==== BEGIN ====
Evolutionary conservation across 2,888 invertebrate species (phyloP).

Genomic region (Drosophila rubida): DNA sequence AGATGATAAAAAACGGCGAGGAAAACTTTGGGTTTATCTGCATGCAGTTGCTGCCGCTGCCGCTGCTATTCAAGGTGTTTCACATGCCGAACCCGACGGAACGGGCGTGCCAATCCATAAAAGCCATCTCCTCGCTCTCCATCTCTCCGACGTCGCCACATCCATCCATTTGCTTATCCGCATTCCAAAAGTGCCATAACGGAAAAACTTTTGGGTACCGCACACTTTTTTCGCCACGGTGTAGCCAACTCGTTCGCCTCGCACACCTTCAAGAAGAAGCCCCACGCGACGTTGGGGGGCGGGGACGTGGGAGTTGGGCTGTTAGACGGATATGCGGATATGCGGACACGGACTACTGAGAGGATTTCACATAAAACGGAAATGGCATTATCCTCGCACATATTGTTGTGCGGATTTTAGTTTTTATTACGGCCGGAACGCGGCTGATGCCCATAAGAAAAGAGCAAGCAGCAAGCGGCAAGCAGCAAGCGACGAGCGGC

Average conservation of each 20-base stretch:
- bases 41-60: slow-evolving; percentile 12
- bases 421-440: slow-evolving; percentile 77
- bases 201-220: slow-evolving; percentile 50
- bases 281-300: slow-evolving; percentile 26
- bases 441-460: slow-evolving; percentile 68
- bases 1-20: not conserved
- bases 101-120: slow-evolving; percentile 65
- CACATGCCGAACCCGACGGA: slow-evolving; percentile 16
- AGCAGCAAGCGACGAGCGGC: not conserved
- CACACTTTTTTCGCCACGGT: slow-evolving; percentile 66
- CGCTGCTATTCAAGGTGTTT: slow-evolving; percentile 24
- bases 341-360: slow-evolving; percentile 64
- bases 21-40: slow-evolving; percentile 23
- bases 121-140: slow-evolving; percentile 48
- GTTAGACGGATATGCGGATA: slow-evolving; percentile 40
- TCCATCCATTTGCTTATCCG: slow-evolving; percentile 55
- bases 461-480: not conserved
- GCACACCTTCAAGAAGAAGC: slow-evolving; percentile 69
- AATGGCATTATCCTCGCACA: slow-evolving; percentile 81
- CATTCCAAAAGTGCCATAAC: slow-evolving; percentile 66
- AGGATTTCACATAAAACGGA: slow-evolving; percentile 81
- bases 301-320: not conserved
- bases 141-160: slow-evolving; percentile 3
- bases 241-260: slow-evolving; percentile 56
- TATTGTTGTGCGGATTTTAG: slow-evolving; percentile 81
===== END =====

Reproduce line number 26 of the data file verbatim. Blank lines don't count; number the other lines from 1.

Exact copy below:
- bases 141-160: slow-evolving; percentile 3